Date of Award


Degree Name

Doctor of Philosophy



First Advisor

Dr. Ramakrishna Guda

Second Advisor

Dr. Sherine Obare

Third Advisor

Dr. Ekkehard Sinn

Fourth Advisor

Dr. Charles Ide


Two-photon absorption, molecule-DNA binding, intercalation, minor groove-binding, electric field orientation, spectroscopic tools


The discovery of DNA as a genetic material and its double helical structure led to numerous studies directed at understanding molecule-DNA interactions. These studies have played an integral role in medical diagnostics, forensics, imaging and therapeutics. Typically, molecule-DNA interactions have two prominent modes: intercalation and minor groove binding. Several optical techniques are available that can monitor molecule-DNA binding interactions, but they cannot differentiate between intercalation and minor-groove binding. The major goals of the research are to develop novel optical spectroscopic tools that can differentiate molecule-DNA binding interactions, selectively and sensitively detect one form of DNA over another, and track DNA melting curves. To accomplish these goals, we developed two-photon absorption (2PA) cross-section based techniques to differentiate between molecule-DNA binding interactions. The hypothesis is that the 2PA cross-sections of molecules are sensitive to the electrostatic fields offered by the DNA backbone and that the alignment of molecular dipoles with the electric field can differentiate the mode of binding.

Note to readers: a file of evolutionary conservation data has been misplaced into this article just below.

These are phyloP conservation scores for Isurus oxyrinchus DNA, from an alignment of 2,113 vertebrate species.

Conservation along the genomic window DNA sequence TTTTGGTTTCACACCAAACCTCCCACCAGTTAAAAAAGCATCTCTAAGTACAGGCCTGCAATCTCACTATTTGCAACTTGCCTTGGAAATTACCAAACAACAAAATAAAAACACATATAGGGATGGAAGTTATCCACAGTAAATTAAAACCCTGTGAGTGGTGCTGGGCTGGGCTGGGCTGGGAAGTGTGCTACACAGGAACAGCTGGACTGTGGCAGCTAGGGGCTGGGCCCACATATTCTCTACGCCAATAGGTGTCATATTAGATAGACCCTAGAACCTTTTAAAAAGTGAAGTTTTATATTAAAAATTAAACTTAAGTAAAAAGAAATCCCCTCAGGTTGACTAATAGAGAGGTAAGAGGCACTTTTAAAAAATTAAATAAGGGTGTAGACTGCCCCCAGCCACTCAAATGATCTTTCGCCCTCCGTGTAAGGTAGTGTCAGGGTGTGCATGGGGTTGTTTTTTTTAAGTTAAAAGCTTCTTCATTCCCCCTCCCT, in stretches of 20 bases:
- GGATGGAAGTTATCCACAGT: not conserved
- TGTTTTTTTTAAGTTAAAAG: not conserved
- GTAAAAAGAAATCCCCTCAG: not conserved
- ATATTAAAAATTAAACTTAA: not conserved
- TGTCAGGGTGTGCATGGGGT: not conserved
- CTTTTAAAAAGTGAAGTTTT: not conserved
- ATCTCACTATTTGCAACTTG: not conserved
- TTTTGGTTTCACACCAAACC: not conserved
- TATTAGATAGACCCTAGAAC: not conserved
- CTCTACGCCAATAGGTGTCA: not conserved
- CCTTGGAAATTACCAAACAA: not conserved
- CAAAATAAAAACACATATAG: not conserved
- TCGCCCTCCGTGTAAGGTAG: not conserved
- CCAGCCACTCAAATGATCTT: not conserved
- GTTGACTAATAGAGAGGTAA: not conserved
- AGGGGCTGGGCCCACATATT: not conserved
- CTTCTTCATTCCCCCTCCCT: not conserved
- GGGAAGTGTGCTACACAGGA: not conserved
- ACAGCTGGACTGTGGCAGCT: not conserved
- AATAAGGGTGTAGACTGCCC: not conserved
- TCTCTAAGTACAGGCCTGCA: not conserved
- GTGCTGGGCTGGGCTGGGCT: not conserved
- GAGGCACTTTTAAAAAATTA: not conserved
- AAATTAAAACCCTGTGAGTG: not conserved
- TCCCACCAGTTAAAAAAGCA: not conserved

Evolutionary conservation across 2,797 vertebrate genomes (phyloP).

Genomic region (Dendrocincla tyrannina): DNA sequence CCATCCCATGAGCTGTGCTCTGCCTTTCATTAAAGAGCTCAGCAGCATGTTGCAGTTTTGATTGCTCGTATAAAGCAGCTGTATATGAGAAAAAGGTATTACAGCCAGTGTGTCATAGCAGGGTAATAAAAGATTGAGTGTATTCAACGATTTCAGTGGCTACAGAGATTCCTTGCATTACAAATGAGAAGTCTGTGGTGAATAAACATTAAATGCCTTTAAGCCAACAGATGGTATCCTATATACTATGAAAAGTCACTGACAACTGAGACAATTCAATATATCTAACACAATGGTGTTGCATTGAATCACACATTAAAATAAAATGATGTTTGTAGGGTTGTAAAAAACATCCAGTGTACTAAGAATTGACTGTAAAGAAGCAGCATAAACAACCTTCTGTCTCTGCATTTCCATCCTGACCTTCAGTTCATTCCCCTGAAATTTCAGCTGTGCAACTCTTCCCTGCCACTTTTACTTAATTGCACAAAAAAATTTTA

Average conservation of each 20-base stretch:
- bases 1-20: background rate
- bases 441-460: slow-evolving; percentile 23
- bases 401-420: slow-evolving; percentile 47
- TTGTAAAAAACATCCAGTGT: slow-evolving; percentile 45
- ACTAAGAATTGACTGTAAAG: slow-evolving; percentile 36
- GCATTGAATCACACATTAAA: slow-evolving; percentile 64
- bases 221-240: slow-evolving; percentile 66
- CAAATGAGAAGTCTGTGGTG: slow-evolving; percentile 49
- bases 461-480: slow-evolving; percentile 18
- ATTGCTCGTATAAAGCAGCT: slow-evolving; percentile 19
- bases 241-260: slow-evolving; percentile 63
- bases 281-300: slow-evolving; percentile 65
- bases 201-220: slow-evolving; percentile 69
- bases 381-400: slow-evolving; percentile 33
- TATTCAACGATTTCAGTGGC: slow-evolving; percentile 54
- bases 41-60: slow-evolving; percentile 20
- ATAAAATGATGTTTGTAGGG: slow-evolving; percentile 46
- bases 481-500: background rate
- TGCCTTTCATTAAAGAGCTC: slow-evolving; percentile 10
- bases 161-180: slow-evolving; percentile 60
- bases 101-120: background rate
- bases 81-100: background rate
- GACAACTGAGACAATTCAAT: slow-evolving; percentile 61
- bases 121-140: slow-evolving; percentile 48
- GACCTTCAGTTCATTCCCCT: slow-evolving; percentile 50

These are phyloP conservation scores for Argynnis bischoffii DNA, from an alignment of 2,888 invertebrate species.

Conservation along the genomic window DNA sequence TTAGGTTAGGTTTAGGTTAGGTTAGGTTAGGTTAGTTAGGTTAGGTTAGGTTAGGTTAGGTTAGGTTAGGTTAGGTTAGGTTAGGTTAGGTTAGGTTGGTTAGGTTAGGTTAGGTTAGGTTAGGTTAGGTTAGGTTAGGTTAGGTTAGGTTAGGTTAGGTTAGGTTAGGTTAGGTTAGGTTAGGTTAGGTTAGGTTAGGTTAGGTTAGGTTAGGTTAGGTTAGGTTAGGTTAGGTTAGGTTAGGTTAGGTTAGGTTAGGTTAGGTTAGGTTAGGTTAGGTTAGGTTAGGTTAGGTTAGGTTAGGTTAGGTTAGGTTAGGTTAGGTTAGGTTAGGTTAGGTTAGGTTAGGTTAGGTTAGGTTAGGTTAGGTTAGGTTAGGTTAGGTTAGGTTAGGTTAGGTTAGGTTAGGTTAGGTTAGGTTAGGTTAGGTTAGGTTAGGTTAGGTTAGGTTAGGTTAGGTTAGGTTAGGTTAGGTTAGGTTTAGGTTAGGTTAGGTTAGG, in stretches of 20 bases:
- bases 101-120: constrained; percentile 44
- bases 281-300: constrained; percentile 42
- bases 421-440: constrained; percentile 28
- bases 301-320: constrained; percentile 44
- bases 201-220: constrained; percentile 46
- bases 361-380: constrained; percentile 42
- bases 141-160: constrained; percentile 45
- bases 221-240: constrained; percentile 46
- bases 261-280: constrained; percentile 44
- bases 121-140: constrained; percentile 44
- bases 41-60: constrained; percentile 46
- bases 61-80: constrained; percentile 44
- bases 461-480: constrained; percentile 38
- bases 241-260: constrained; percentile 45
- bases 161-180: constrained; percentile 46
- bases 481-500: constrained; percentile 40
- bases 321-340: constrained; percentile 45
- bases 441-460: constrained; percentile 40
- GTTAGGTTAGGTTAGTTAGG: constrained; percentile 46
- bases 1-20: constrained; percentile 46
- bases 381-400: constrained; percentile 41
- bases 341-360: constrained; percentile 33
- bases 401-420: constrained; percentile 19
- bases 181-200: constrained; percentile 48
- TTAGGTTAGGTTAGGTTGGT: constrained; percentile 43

To test the hypothesis, investigations were carried out using two dye molecules, Hoechst 33258 (Hoe) and Acridine Orange (AcrO) binding to DNA. Hoe binds to the DNA via minor groove while AcrO intercalates with DNA. Relative 2PA cross-section studies have shown a more than 4-fold enhancement for Hoe whereas AcrO has no enhancement. These results confirmed our hypothesis that 2PA cross-sections of dye molecules are sensitive to local electric fields and that they can differentiate molecule-DNA interactions. This technique was extended to monitoring the interaction of other prominent dye molecules (like Thioflavin T and cyanine dyes) with DNA, and the technique was successful in elucidating the mode of binding in these systems. Also, one-, two-photon fluorescence sensing and relative 2PA cross-sections of dye molecules were used as markers to differentiate between single-stranded, duplex and G-quadruplex DNA structures. We have also used the power of 2PA cross-sections to track DNA melting transitions in duplex and quadruplex structures. Furthermore, a novel two-photon based induced fluorescence resonance energy transfer (2P-iFRET) technique was developed to monitor the DNA melting. Results have shown that this technique is sensitive and offers flexibility and sharper melting transitions over conventional techniques.

Access Setting

Dissertation-Open Access

Included in

Chemistry Commons